Canada's largest daily newspaper
Top court, not PM, calls the tune
The Toronto Star, by Rosie DiManno, September 24, 2008
Prime Minister Stephen Harper can say what he wants and promise what he dares.
But when it comes to this country's laws, the Supreme Court of Canada decides what's constitutional and what's not.
This past May, the Supremes declared in a 5-4 decision that the Youth Criminal Justice Act is unconstitutional, in parts, as written: Those under age 18 cannot be sentenced as adults, nor identified, unless the Crown persuades a judge of the necessity for doing so.
The youth act, passed in 2003, contained a reverse-onus element. It had presumed that youths convicted of serious offences - murder, attempted murder, aggravated sexual assault - would be sentenced as adults, unless a judge could be persuaded otherwise by the defence.
Even where a Crown was unsuccessful in seeking an adult sentence, the names of the accused, once convicted of these serious crimes, could still be published unless a judge ruled to the contrary.
The Supreme Court, however narrowly, didn't like that. The presumption, that reverse onus, is now gone. Crowns have to make the case.
On the merits of that decision, it seems highly unlikely that Harper, if re-elected, can slap stiffer sentences - including life imprisonment - on 14-year-olds convicted of horrific crimes, as he vowed Monday.
Nor would names of minors found guilty of murder be routinely released, another hard-line proposal.
Any legislation passed in the House of Commons would no doubt still end up in Supreme Court, as D.B. versus Her Majesty the Queen did four months ago. That 17-year-old, who pleaded guilty to manslaughter in the death of a teenager he'd punched and knocked to the ground, sought and received a youth court sentence. The Crown appealed. Canada's top court upheld the trial judge's sentence.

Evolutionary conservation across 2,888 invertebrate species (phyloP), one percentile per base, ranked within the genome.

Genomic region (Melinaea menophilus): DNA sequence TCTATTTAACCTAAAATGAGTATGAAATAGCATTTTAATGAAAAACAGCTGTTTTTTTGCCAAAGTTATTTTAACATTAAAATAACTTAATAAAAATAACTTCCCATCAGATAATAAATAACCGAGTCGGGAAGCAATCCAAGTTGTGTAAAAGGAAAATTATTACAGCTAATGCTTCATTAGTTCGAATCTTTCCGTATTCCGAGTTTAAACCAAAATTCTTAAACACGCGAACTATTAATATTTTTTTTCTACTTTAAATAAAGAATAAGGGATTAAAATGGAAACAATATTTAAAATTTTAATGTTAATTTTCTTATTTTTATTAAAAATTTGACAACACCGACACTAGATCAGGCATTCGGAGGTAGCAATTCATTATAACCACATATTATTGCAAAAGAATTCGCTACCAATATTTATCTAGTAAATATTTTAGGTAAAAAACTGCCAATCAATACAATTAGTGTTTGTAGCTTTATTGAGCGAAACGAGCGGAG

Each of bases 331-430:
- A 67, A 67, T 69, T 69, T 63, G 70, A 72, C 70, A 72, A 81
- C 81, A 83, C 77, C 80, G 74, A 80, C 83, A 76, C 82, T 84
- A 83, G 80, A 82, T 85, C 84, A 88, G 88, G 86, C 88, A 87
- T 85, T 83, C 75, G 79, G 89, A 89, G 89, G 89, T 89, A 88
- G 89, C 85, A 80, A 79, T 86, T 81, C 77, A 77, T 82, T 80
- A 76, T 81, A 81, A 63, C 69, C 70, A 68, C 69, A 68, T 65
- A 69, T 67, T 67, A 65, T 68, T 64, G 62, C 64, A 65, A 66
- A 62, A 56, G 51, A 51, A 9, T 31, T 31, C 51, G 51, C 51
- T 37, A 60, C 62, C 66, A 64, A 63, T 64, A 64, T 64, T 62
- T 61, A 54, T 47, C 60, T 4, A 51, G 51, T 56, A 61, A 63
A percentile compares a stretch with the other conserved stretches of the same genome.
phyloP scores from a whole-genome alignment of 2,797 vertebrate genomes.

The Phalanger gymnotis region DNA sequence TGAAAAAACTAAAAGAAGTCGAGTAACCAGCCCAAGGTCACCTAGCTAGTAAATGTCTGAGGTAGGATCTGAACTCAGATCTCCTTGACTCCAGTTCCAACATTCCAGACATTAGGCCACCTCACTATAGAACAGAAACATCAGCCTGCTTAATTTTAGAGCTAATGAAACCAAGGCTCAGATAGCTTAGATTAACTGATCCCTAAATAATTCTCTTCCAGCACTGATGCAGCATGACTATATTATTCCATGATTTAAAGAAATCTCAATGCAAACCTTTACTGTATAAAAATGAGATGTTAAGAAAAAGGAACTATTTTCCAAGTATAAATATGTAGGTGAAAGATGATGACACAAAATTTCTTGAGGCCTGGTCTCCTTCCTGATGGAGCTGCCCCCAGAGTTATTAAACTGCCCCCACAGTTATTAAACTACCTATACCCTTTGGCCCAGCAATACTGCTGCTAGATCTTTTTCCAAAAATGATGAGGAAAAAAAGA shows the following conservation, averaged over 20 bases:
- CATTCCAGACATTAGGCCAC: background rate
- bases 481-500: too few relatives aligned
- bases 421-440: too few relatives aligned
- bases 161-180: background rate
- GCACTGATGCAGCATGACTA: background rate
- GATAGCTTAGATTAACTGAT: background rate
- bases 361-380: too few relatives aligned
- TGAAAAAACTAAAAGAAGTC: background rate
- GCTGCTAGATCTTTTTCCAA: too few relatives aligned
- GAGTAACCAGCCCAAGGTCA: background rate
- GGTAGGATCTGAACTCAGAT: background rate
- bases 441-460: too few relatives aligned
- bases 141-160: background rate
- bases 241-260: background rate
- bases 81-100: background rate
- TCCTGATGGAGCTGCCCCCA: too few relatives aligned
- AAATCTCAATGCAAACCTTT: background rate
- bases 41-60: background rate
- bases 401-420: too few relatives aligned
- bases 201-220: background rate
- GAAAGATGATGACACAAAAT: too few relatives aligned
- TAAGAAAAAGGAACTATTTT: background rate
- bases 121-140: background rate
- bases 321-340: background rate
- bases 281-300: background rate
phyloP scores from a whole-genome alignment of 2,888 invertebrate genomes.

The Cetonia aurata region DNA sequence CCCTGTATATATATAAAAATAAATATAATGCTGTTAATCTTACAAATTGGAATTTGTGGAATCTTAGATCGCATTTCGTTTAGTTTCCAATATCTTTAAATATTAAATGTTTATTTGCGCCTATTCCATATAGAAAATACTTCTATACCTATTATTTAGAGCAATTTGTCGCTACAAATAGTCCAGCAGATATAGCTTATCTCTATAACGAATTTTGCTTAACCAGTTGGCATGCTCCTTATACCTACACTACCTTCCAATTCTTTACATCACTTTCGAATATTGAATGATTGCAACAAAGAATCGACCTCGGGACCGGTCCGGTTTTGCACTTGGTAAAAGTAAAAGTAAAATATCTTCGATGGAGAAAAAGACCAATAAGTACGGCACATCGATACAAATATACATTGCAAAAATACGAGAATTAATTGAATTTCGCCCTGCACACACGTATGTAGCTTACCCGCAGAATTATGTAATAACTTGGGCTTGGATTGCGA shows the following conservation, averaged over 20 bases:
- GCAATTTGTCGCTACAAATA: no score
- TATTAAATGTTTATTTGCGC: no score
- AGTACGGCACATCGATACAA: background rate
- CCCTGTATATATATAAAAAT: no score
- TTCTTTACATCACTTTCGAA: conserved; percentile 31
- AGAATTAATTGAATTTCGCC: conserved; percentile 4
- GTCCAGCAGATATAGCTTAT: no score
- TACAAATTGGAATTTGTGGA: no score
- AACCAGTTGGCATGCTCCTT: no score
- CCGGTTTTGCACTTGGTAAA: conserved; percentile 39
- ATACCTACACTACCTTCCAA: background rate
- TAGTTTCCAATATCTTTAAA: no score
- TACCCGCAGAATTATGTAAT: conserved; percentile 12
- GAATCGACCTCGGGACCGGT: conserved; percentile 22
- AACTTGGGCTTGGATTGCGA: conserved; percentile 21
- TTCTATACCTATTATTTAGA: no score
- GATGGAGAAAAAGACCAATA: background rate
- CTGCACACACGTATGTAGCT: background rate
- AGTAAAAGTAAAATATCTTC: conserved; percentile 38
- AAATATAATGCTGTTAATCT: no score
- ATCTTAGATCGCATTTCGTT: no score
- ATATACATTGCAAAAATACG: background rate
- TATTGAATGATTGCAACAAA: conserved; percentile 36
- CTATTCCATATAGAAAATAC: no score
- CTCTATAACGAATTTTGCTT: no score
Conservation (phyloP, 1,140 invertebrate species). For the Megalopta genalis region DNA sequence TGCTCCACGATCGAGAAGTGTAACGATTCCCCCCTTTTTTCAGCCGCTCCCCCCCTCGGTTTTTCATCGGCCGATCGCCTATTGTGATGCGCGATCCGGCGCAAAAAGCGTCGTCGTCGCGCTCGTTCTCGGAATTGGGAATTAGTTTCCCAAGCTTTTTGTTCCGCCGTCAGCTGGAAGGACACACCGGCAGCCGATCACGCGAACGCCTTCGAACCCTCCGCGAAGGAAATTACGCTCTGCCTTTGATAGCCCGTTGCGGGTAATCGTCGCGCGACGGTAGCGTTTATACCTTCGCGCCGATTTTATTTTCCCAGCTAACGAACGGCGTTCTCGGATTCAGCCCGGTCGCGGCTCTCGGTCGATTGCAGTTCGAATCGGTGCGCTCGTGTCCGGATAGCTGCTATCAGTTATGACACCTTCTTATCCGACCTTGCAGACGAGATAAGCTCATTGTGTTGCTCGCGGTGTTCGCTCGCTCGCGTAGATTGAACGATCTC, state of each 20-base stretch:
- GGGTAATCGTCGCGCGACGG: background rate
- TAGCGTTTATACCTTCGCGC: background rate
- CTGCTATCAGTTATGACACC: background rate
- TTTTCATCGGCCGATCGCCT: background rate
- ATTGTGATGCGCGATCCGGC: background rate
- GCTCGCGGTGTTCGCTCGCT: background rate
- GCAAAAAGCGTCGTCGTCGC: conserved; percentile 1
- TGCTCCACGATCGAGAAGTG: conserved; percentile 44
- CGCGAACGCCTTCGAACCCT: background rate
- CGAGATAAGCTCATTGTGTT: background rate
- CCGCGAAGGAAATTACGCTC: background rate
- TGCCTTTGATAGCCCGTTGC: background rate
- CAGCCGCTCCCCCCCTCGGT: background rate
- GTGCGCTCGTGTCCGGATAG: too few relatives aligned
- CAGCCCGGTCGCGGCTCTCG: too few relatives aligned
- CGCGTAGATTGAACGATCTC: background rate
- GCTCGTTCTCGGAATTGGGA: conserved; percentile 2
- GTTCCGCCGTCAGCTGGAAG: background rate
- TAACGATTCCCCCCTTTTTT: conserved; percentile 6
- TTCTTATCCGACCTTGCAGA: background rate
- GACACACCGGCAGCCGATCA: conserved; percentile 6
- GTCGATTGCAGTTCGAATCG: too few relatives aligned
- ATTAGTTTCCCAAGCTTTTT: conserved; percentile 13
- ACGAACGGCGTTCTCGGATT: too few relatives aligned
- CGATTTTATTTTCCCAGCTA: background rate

Lifting the publication ban - an "enhanced severity'' - is also unconstitutional, the court ruled; the onus must be on the Crown prosecutor to justify identifying the youth.
In practice, this is what we get:
â€¢ Canada's youngest multiple murderer, 12 years old when she and her adult boyfriend committed the crimes, is convicted of killing both her parents and little brother.
The child had run into her arms for help. She stabbed him in the neck. Sentence: 10 years, the maximum available. With credit for time served, four years in custody, the rest under community supervision.
â€¢ Teenage sisters drown their alcoholic mother in the bathtub, planning to use the insurance money - it was originally ruled an accidental death - for drugs and cavorting. Sentenced as youths, convicted of first-degree murder: Six years in custody.
The law does not allow me to identify any of these killers.
So exacting is the legislation - the central principle of diminished blame for those under 18, always, and the mandatory protection of their identities - that naming the related victims is forbidden as well. The dead are denied even that. For the record, they are forever anonymous.
â€¢ Kevin Madden stabbed his kid brother - the 12-year-old who'd once idolized him - 71 times. A youth when he committed frenzied murder, Madden was only publicly named upon sentencing as an adult. The slain boy was known as "Johnathon" throughout trial. Just Johnathon. Madden's sentence: Life with no parole for a decade.
â€¢ Dmitri "Matti" Baranovski, 15, was kicked to death when he refused to be robbed of his cigarettes. Two 20-year-olds, youths when the crime occurred, were tried as adults, identified - Meir Mariani and Williams "Lee" Cochrane - and convicted of manslaughter. Sentences: Two years less a day, on top of the four years served pending trial.
These are all exceptional cases. But murder by youths is an exceptional crime.
Bang the law-and-order drum as loudly as he likes, Harper is in no position to change that.
Unless, of course, he changes the judges.